2. Give yourself a ridiculous amount of extra time
Less rushing means less stress and more enjoying the journey. And that “journey” time might become useful to avoid missing a connection. It is common to have to wait for staff to be available to assist, for people to get equipment, for people to remember how to use equipment, for people to check on a policy change, and on and on. Defy the interminable waiting with a good book or favorite podcast.
3. Keep an eye out for the Access Symbol
The International Symbol of Accessibility points towards accessible entrances, accessible rooms, elevators, accessibility equipment and even individualized customer services.
*International Symbol of Accessibility. Text below reads "accessible, and an arrow points to the right. Image from stopsignsandmore.com*
4. Ask for what you need
Even though the access symbol is literally a wheelchair stick figure, we know that true disability access means everyone in, including those of us with intellectual, mental health, cognitive, sensory, and other forms of visible and invisible disabilities.
If your access request goes beyond wheelchairs or ramps, remember that you can ask for accommodations and assistance. Customer service desks are there to support all travelers.
*sign with four icons: low vision, symbol of accessibility, telecoil hearing loop, person with cane. Text reads, please ask for assistance. Image from Amazon.co.uk *
Traveling in Solidarity, or how to avoid starring in embarrassing anecdotes
Want to be helpful? Cool. Are you “nice to everybody?” Great! Here are some ideas to be part of eliminating barriers travelers with disabilities encounter in our inaccessible world.
|DON'T DO THAT!|
Ever felt super comfortable when a random stranger grabs your things, shouts directions at you, or tries to force you to accept their “help” when you’ve repeatedly said no? Yeah, me neither.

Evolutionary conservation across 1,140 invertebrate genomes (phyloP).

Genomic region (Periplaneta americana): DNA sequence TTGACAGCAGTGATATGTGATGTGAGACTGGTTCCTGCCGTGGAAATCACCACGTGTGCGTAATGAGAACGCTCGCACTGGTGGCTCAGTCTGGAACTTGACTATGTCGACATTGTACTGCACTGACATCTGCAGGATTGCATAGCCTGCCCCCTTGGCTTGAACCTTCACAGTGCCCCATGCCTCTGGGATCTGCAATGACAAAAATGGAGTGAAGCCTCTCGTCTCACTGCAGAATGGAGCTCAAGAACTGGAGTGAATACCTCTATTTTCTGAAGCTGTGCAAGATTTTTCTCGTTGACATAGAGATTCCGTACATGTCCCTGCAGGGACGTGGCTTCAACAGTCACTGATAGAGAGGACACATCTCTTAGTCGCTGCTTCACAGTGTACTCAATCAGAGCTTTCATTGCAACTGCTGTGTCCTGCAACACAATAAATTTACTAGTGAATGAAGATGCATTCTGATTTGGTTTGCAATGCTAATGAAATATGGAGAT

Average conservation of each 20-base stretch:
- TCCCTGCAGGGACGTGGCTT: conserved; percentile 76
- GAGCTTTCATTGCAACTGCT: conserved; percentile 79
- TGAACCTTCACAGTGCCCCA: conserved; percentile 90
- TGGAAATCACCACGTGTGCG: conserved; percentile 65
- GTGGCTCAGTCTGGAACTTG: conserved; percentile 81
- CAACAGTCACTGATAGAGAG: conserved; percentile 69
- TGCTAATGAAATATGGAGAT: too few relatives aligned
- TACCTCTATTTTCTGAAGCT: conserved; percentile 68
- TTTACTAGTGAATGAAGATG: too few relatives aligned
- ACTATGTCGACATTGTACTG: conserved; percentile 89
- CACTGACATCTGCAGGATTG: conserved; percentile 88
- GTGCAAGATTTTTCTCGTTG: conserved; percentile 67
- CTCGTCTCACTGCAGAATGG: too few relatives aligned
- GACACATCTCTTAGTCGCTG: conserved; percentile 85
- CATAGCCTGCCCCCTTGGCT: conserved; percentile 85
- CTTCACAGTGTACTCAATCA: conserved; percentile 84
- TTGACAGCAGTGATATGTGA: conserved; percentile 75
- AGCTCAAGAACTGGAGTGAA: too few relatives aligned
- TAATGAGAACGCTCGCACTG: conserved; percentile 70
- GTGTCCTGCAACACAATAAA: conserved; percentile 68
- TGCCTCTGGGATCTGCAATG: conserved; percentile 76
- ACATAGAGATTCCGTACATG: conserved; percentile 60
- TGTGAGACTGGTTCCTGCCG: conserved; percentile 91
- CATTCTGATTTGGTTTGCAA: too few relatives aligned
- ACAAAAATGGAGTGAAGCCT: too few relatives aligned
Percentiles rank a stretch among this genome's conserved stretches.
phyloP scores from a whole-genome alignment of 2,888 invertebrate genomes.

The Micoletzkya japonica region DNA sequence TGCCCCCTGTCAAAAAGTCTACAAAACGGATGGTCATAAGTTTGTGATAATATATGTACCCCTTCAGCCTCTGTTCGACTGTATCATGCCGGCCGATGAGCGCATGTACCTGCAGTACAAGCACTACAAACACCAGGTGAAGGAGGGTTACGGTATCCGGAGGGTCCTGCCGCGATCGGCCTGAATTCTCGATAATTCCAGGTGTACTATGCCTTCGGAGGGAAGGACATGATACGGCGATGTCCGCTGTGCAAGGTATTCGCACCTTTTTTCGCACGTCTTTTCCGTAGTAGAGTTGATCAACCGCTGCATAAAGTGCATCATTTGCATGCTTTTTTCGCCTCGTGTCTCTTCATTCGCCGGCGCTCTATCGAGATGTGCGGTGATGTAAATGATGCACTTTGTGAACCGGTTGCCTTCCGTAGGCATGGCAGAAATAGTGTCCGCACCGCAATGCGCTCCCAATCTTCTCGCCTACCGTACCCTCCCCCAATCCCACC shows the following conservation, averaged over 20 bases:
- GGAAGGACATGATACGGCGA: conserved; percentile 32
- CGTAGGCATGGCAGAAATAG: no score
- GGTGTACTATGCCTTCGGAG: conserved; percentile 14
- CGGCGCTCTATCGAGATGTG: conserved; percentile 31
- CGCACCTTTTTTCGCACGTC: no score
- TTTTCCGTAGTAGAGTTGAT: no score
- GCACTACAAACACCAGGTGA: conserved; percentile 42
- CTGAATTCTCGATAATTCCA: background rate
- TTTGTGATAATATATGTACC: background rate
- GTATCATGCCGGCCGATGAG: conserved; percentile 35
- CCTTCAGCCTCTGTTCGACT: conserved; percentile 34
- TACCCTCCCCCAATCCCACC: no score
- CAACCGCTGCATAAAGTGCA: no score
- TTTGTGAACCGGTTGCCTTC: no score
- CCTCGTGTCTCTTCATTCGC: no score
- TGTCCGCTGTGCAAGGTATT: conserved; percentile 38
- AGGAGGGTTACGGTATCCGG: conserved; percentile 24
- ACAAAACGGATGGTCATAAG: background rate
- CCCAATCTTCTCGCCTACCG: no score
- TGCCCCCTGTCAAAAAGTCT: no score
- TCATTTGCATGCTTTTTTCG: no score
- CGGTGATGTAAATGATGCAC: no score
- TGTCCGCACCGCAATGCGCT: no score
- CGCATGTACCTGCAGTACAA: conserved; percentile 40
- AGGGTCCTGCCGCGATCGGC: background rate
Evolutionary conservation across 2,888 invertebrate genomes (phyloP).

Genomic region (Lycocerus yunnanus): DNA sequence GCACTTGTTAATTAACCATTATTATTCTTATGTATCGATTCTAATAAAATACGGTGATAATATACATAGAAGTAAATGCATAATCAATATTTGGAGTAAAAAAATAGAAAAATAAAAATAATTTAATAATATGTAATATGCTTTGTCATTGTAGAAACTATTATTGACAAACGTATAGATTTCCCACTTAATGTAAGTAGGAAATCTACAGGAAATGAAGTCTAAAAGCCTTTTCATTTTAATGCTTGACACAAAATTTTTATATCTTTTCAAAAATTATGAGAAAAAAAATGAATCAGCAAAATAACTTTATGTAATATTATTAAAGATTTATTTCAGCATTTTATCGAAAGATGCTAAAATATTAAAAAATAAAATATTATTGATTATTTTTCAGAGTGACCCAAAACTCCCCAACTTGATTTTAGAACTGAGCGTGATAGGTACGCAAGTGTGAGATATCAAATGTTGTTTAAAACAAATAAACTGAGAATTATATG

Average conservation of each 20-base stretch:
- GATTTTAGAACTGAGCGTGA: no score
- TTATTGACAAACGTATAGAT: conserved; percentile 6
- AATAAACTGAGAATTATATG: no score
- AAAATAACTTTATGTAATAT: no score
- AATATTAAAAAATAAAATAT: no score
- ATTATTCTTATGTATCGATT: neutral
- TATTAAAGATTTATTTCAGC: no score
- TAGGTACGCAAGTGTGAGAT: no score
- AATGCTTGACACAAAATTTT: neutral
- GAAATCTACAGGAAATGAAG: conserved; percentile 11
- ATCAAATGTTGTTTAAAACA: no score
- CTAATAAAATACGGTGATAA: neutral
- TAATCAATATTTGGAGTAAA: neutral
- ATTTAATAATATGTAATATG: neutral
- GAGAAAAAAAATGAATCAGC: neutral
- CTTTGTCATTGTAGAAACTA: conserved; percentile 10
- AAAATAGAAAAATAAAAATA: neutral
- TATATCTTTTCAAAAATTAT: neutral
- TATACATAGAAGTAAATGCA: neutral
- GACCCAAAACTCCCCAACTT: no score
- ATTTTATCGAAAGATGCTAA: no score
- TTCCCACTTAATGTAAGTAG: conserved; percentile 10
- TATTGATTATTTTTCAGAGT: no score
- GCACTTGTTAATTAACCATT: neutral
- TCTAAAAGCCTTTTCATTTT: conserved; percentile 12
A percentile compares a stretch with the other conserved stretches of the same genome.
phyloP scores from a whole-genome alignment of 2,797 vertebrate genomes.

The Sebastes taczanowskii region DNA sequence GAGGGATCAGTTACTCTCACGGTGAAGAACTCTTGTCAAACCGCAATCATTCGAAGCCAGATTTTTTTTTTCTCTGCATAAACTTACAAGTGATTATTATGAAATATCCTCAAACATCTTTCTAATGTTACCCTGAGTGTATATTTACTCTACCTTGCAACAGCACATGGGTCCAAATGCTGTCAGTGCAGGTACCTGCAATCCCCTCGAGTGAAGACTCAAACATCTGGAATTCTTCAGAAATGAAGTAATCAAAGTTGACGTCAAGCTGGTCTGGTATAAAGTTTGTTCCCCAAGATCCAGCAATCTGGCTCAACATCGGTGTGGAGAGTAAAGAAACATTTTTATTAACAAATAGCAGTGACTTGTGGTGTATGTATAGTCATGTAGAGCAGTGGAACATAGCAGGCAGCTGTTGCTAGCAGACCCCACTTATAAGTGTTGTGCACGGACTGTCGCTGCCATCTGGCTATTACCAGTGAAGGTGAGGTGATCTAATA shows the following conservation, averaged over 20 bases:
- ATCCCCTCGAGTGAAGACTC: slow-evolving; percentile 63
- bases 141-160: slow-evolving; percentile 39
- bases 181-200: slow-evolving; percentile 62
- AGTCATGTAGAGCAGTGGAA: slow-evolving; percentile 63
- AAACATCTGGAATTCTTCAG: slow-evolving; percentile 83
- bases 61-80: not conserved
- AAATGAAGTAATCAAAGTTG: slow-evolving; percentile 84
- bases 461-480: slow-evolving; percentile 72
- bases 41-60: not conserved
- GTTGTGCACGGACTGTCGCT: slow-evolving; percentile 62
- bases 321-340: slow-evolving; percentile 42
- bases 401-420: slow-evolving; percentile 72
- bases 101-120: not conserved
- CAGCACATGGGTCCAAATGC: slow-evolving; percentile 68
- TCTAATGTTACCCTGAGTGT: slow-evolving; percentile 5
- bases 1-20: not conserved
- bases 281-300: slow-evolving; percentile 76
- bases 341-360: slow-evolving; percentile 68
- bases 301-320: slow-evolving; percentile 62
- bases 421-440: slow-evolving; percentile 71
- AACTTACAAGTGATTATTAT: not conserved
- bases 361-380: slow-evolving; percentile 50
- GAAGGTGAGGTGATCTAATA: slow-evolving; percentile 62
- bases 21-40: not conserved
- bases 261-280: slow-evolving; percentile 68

This avoids Human Tetris and the very awkward rounds of, “I’ll get up! No, I’ll get up!” when people with visible disabilities board. [Six people then get up for one person, each trying to be the “most helpful.”]
Conversely, people with invisible disabilities are often met with suspicious looks and sighs of irritation if they request a seat. That’s unfair, isn’t it? Much of this can be avoided if nondisabled people sit in the general seating first.
[talking loudly; talking quietly; flapping their hands; rocking, making unusual noises; not making enough eye contact; making too much eye contact; moving, eating, drinking, laughing, crying, or playing differently than you would]
and this person is not trying to engage with you or get your attention,….DO leave them alone.
If you're feeling annoyed, see tip above about public transportation, sleep shades and ear plugs. Rolling your eyes, sighing, giving exasperated looks, and complaining to a manager are off the table too, friends.
A Wide World of Resources for our Weird City and Beyond
Resources for accessible travel and disability-related travel accommodations are plentiful, and we can find many of them in the same places we make the rest of our travel arrangements.
And remember, many of the listed disability services focus on mobility, sight, and hearing access. Yet access related to mental health, autism, chronic health conditions, intellectual, and cognitive disabilities (and more!) is equally important.